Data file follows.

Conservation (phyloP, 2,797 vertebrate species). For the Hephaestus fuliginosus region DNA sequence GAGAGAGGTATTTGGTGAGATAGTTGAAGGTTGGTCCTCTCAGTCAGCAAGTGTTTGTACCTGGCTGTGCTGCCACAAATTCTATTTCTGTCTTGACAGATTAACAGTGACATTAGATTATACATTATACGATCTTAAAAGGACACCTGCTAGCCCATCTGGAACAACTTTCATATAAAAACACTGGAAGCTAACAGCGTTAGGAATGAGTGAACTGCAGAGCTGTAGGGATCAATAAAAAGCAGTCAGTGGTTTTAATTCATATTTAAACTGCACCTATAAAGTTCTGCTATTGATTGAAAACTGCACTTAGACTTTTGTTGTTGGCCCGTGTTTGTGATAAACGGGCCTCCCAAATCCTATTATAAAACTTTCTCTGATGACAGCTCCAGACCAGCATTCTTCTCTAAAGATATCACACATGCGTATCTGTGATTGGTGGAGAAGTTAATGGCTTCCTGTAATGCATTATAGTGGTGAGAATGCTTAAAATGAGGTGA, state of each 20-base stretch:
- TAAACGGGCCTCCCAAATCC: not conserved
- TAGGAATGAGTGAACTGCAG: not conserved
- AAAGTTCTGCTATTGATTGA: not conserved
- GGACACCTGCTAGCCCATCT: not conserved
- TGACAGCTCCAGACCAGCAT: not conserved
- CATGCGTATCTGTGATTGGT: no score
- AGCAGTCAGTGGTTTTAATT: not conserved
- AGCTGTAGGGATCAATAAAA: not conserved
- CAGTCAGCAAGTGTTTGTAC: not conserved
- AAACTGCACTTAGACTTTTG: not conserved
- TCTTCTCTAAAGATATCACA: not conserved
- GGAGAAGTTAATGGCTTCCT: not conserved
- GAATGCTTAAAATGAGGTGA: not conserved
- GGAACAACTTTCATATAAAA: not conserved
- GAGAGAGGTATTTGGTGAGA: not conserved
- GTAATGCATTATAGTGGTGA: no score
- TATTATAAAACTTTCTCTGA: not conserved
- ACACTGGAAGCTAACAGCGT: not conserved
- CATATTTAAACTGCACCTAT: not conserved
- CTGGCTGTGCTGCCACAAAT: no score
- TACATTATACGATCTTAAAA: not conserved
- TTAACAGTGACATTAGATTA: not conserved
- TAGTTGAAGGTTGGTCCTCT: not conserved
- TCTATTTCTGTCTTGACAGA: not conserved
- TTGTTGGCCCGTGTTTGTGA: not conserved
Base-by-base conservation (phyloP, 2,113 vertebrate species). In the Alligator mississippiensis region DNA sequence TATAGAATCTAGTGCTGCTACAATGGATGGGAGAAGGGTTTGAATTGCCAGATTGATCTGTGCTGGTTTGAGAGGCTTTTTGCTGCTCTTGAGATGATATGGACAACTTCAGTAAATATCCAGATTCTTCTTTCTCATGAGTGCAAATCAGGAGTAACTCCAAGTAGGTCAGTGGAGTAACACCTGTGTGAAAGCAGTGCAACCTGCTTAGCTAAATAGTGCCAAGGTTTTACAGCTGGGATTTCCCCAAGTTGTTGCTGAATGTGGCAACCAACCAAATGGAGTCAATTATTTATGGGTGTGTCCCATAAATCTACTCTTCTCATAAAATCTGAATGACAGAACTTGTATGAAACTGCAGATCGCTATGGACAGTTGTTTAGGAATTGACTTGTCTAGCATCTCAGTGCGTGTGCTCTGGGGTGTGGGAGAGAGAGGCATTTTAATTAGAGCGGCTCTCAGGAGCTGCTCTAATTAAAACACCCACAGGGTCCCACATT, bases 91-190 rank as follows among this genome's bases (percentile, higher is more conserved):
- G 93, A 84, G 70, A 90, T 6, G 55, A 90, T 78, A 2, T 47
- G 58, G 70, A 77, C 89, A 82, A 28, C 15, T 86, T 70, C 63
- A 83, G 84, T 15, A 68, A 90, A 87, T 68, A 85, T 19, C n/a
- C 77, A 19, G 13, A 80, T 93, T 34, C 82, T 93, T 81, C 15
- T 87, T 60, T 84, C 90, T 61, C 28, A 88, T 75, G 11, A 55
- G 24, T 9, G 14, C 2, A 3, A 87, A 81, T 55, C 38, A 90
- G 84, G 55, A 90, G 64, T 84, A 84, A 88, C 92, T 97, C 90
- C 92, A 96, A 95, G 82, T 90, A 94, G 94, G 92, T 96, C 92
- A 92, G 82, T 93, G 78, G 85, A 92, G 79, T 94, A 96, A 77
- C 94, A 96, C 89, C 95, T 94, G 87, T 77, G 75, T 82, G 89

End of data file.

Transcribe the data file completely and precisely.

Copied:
Conservation (phyloP, 2,797 vertebrate species). For the Hephaestus fuliginosus region DNA sequence GAGAGAGGTATTTGGTGAGATAGTTGAAGGTTGGTCCTCTCAGTCAGCAAGTGTTTGTACCTGGCTGTGCTGCCACAAATTCTATTTCTGTCTTGACAGATTAACAGTGACATTAGATTATACATTATACGATCTTAAAAGGACACCTGCTAGCCCATCTGGAACAACTTTCATATAAAAACACTGGAAGCTAACAGCGTTAGGAATGAGTGAACTGCAGAGCTGTAGGGATCAATAAAAAGCAGTCAGTGGTTTTAATTCATATTTAAACTGCACCTATAAAGTTCTGCTATTGATTGAAAACTGCACTTAGACTTTTGTTGTTGGCCCGTGTTTGTGATAAACGGGCCTCCCAAATCCTATTATAAAACTTTCTCTGATGACAGCTCCAGACCAGCATTCTTCTCTAAAGATATCACACATGCGTATCTGTGATTGGTGGAGAAGTTAATGGCTTCCTGTAATGCATTATAGTGGTGAGAATGCTTAAAATGAGGTGA, state of each 20-base stretch:
- TAAACGGGCCTCCCAAATCC: not conserved
- TAGGAATGAGTGAACTGCAG: not conserved
- AAAGTTCTGCTATTGATTGA: not conserved
- GGACACCTGCTAGCCCATCT: not conserved
- TGACAGCTCCAGACCAGCAT: not conserved
- CATGCGTATCTGTGATTGGT: no score
- AGCAGTCAGTGGTTTTAATT: not conserved
- AGCTGTAGGGATCAATAAAA: not conserved
- CAGTCAGCAAGTGTTTGTAC: not conserved
- AAACTGCACTTAGACTTTTG: not conserved
- TCTTCTCTAAAGATATCACA: not conserved
- GGAGAAGTTAATGGCTTCCT: not conserved
- GAATGCTTAAAATGAGGTGA: not conserved
- GGAACAACTTTCATATAAAA: not conserved
- GAGAGAGGTATTTGGTGAGA: not conserved
- GTAATGCATTATAGTGGTGA: no score
- TATTATAAAACTTTCTCTGA: not conserved
- ACACTGGAAGCTAACAGCGT: not conserved
- CATATTTAAACTGCACCTAT: not conserved
- CTGGCTGTGCTGCCACAAAT: no score
- TACATTATACGATCTTAAAA: not conserved
- TTAACAGTGACATTAGATTA: not conserved
- TAGTTGAAGGTTGGTCCTCT: not conserved
- TCTATTTCTGTCTTGACAGA: not conserved
- TTGTTGGCCCGTGTTTGTGA: not conserved
Base-by-base conservation (phyloP, 2,113 vertebrate species). In the Alligator mississippiensis region DNA sequence TATAGAATCTAGTGCTGCTACAATGGATGGGAGAAGGGTTTGAATTGCCAGATTGATCTGTGCTGGTTTGAGAGGCTTTTTGCTGCTCTTGAGATGATATGGACAACTTCAGTAAATATCCAGATTCTTCTTTCTCATGAGTGCAAATCAGGAGTAACTCCAAGTAGGTCAGTGGAGTAACACCTGTGTGAAAGCAGTGCAACCTGCTTAGCTAAATAGTGCCAAGGTTTTACAGCTGGGATTTCCCCAAGTTGTTGCTGAATGTGGCAACCAACCAAATGGAGTCAATTATTTATGGGTGTGTCCCATAAATCTACTCTTCTCATAAAATCTGAATGACAGAACTTGTATGAAACTGCAGATCGCTATGGACAGTTGTTTAGGAATTGACTTGTCTAGCATCTCAGTGCGTGTGCTCTGGGGTGTGGGAGAGAGAGGCATTTTAATTAGAGCGGCTCTCAGGAGCTGCTCTAATTAAAACACCCACAGGGTCCCACATT, bases 91-190 rank as follows among this genome's bases (percentile, higher is more conserved):
- G 93, A 84, G 70, A 90, T 6, G 55, A 90, T 78, A 2, T 47
- G 58, G 70, A 77, C 89, A 82, A 28, C 15, T 86, T 70, C 63
- A 83, G 84, T 15, A 68, A 90, A 87, T 68, A 85, T 19, C n/a
- C 77, A 19, G 13, A 80, T 93, T 34, C 82, T 93, T 81, C 15
- T 87, T 60, T 84, C 90, T 61, C 28, A 88, T 75, G 11, A 55
- G 24, T 9, G 14, C 2, A 3, A 87, A 81, T 55, C 38, A 90
- G 84, G 55, A 90, G 64, T 84, A 84, A 88, C 92, T 97, C 90
- C 92, A 96, A 95, G 82, T 90, A 94, G 94, G 92, T 96, C 92
- A 92, G 82, T 93, G 78, G 85, A 92, G 79, T 94, A 96, A 77
- C 94, A 96, C 89, C 95, T 94, G 87, T 77, G 75, T 82, G 89